Conservation isn't going to be a good long-term answer.

Not a panacea, but it can't hurt, and in many cases saves money in the long run. That personal jet of yours should be energy efficient.

And Ken, you seem to be forgetting that the whole point of the post is how to reduce dependency on Gulf oil, not how to have cheap energy supplies. If that's you're goal, you might want to think again about how cheap nuclear energy actually is.

Instead of so much governmental intervention, why not just tax all oil and petroleum based products (can you buy anything without plastic? even at the grocery store, the packaging and bags are made from oil!) extracted from or brought into the country by 5% escalating to, you pick the cap, at an increment of 1% per year thereafter. The revenue could be used to expand the EITC and reduce low income tax rates to minimize regressivity and provide revenue neutrality. The market would have a clear signal about where to shift resources and people could make their own more intelligent decisions about petroleum consumption.

It is the same principle you referred to regarding security...large centralized systems do not work as well as decentralized ones. Get the government out of the energy business and let the market make efficient decisions about how to use petroleum resources. If people choose to make different decisions than you would, i. e. SUVs,, well, that's their right as long as they don't make me pay for it, which is what you are proposing.

While browsing for the current economics of solar power, I came across this *heating system*. Providing energy in the form of heat to a stationary target seems a vastly simpler way to save on fossil fuels than redoing the transportation system. As a New Englander, a large part of my energy costs go into heating. If you want to save oil quickly, these seems that way to go initially.

As has been pointed out elsewhere, CAFE standards simply encourage people to driver bigger cars farther.

The problem with reducing our use of middle eastern oil is price. The PG region is, and for the foreseeable future will be the lowest cost producer. If we reduce consumption, the higher cost fields will become unprofitable leaving the lower cost ones... in the PG.

It gets even more difficult when we take into account the way oil is traded. It's bought and sold in a global market. WE can stop using PG oil, but as long as the world consumes a lot of oil, a significant fraction of it will come from the PG region. We want to be free of the low-cost producer, but that's very difficult with any policy.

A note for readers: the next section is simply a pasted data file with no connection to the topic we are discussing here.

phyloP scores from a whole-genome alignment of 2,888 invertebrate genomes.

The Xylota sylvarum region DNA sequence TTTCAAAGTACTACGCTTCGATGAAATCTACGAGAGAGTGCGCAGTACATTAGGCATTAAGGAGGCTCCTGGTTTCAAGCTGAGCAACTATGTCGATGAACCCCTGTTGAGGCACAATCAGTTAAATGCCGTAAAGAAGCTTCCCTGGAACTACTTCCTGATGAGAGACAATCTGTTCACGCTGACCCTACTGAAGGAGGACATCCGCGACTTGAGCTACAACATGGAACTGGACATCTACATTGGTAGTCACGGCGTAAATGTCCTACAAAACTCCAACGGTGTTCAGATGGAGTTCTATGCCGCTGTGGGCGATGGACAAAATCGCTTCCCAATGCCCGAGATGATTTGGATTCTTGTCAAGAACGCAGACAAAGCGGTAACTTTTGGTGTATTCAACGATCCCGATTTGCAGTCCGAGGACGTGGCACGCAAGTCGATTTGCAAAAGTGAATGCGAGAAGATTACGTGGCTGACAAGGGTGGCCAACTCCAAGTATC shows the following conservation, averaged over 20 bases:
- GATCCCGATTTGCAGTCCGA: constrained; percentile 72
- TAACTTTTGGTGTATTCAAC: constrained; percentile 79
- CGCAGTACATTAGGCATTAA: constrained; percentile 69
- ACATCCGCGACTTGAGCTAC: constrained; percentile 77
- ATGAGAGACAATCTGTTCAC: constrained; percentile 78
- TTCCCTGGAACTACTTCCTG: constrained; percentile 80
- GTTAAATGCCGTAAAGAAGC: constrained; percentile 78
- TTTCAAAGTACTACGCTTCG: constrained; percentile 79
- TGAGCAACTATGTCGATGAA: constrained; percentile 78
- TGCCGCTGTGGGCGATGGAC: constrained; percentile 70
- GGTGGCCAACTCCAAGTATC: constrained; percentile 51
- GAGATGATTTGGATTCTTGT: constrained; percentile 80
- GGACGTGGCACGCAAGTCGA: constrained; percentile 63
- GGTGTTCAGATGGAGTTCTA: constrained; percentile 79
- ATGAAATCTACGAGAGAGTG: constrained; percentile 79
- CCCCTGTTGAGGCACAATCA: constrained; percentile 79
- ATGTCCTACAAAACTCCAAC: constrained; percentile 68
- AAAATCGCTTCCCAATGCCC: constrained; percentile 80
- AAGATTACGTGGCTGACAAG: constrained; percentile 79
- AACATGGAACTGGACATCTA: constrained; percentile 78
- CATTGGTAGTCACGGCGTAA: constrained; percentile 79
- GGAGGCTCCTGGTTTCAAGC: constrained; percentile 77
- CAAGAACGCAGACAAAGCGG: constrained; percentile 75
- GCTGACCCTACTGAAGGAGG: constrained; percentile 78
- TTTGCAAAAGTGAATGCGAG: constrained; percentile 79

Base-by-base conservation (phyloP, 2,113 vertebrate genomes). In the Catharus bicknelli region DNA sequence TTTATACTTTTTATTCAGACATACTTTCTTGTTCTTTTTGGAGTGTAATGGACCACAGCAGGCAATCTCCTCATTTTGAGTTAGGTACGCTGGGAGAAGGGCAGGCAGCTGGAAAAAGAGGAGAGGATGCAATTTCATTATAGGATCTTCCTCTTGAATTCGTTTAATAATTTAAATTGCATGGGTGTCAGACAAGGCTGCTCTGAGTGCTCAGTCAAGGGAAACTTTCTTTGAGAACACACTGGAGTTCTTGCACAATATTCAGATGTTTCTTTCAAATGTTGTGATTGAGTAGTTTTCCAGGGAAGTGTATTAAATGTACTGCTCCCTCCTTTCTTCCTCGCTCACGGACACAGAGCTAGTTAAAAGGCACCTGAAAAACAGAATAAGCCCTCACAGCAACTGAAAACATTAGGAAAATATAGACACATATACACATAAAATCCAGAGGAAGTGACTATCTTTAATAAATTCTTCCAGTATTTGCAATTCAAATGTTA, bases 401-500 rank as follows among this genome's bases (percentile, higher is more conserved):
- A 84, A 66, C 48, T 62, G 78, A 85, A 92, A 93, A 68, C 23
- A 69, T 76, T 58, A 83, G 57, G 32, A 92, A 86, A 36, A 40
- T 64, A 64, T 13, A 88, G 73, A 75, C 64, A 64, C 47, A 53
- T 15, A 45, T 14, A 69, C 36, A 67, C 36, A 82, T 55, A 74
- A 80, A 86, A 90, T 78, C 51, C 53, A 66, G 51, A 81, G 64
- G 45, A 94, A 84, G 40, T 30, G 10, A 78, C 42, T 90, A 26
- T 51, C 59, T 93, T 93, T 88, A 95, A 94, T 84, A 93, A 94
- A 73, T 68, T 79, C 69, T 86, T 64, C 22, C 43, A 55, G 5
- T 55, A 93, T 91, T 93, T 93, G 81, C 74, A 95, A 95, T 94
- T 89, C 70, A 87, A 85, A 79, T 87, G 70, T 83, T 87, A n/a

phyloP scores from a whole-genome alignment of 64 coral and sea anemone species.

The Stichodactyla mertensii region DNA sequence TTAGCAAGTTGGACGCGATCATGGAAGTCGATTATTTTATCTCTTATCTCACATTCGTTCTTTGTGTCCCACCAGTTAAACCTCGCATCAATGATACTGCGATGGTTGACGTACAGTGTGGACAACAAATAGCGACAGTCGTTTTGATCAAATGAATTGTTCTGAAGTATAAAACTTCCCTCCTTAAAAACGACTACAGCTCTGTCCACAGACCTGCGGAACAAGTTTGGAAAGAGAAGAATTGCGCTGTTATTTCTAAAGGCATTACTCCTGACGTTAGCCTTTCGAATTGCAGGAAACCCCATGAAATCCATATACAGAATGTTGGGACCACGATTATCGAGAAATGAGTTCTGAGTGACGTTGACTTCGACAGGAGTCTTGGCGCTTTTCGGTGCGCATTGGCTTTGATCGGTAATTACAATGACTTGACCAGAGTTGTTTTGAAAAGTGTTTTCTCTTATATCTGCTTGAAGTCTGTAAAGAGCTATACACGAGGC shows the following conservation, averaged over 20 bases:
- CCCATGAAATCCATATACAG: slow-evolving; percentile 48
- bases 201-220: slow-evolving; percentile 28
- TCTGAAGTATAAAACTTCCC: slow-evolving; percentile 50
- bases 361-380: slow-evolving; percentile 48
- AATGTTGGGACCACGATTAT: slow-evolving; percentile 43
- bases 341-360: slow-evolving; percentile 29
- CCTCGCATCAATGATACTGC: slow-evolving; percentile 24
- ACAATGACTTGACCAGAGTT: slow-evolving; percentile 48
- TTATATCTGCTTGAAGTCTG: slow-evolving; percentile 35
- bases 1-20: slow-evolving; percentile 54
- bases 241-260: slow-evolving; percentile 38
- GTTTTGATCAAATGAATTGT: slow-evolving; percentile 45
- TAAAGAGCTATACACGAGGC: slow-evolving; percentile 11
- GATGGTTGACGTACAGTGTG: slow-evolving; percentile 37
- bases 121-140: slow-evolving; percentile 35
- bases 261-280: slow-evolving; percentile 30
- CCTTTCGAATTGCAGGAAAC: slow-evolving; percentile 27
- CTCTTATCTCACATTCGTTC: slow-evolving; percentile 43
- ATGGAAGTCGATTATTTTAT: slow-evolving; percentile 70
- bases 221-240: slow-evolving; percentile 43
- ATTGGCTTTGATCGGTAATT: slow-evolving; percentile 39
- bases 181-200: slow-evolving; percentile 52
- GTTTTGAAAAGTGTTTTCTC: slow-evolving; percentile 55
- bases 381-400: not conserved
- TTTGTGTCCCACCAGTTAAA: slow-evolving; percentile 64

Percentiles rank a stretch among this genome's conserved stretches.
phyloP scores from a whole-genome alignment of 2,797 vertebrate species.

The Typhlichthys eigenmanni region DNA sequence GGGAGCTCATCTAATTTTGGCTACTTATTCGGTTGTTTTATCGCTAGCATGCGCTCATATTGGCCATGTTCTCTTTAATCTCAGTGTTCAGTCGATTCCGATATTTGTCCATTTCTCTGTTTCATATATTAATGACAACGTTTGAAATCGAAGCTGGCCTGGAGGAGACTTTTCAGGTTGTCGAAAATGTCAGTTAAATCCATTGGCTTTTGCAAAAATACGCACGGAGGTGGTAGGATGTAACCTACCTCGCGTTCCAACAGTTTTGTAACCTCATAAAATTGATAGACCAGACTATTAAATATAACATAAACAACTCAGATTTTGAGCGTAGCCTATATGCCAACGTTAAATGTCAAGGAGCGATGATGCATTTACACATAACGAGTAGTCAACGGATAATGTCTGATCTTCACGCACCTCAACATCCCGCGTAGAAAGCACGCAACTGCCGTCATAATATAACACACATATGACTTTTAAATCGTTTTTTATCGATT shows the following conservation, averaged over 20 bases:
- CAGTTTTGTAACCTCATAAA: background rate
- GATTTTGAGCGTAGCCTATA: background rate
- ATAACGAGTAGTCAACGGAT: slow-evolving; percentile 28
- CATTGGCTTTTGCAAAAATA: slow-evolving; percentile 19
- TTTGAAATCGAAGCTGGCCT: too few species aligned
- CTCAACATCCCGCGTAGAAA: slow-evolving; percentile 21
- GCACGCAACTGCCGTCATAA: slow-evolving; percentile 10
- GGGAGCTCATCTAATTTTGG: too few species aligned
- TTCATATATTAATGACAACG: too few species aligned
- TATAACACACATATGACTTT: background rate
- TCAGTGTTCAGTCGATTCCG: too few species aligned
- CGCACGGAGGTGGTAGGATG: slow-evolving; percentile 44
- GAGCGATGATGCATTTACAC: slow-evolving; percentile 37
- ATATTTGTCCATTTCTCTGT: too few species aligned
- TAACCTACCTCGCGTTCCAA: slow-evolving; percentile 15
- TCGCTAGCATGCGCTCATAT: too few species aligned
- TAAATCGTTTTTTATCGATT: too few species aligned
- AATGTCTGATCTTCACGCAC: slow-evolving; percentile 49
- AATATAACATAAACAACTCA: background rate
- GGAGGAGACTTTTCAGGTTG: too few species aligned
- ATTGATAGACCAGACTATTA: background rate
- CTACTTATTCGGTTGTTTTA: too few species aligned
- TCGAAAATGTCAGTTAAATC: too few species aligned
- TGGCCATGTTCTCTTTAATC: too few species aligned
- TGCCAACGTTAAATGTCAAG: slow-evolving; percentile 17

Moreover, oil has lots of great properties. It's a great fuel for transport (high energy density, volatile, but not tooo volatile) and you can turn it into plastic and all sorts of chemical products. There are lots of uses for oil, and substituting for all of them, or even a big chunk of the uses is a tough problem.

The bottom line is that oil will continue to play a large role in the economy, and as long as it does the middle east will be able to export a lot of oil profitably. We should be thinking in terms of several decades to really uncouple our society from middle eastern oil.

Michael

It occurs to me that if we factor in the costs of the various wars the US has engaged in to secure this energy-critical region, oil from the PG region doesn't look so cheap any more.

We're just paying higher prices in a different way. Wouldn't it make more sense, as a cost within the economy, to choose to pay higher prices for oil elsewhere on the world market, and avoid use of PG oil?

Yes, oil is a freely traded economy. But it's getting a free ride from the US taxpayer; the costs of political stabilization in the region are rather incredibly high.

I think we would have been better off to pay higher prices, avoid PG oil, and let market forces go to work on reducing energy uses overall, with a higher basis cost for energy.

The current energy basis costs are artificially low.

Praktike, Regarding windmill disruptions: as you note, all of the energy comes from the sun anyway. If the windmill energy load is significant enough to distrup the system, a solar solution producing the same energy would provide a similar disruption. I.e., interfering with the wind to extract a gigawatt of generation would have similar effects to interfering with albedo to extract a gigawatt of solar generation.

Ross: Good comment. The majority of citizens would be better off with a free market solution, but the producers are better off if they can externalize costs onto the government and the taxpayers. And the decision makers/professional politicians are better off if they can concentrate the wealth in a smaller number of larger contributors. The game is rigged towards Arthur Silber's corporate statism *link.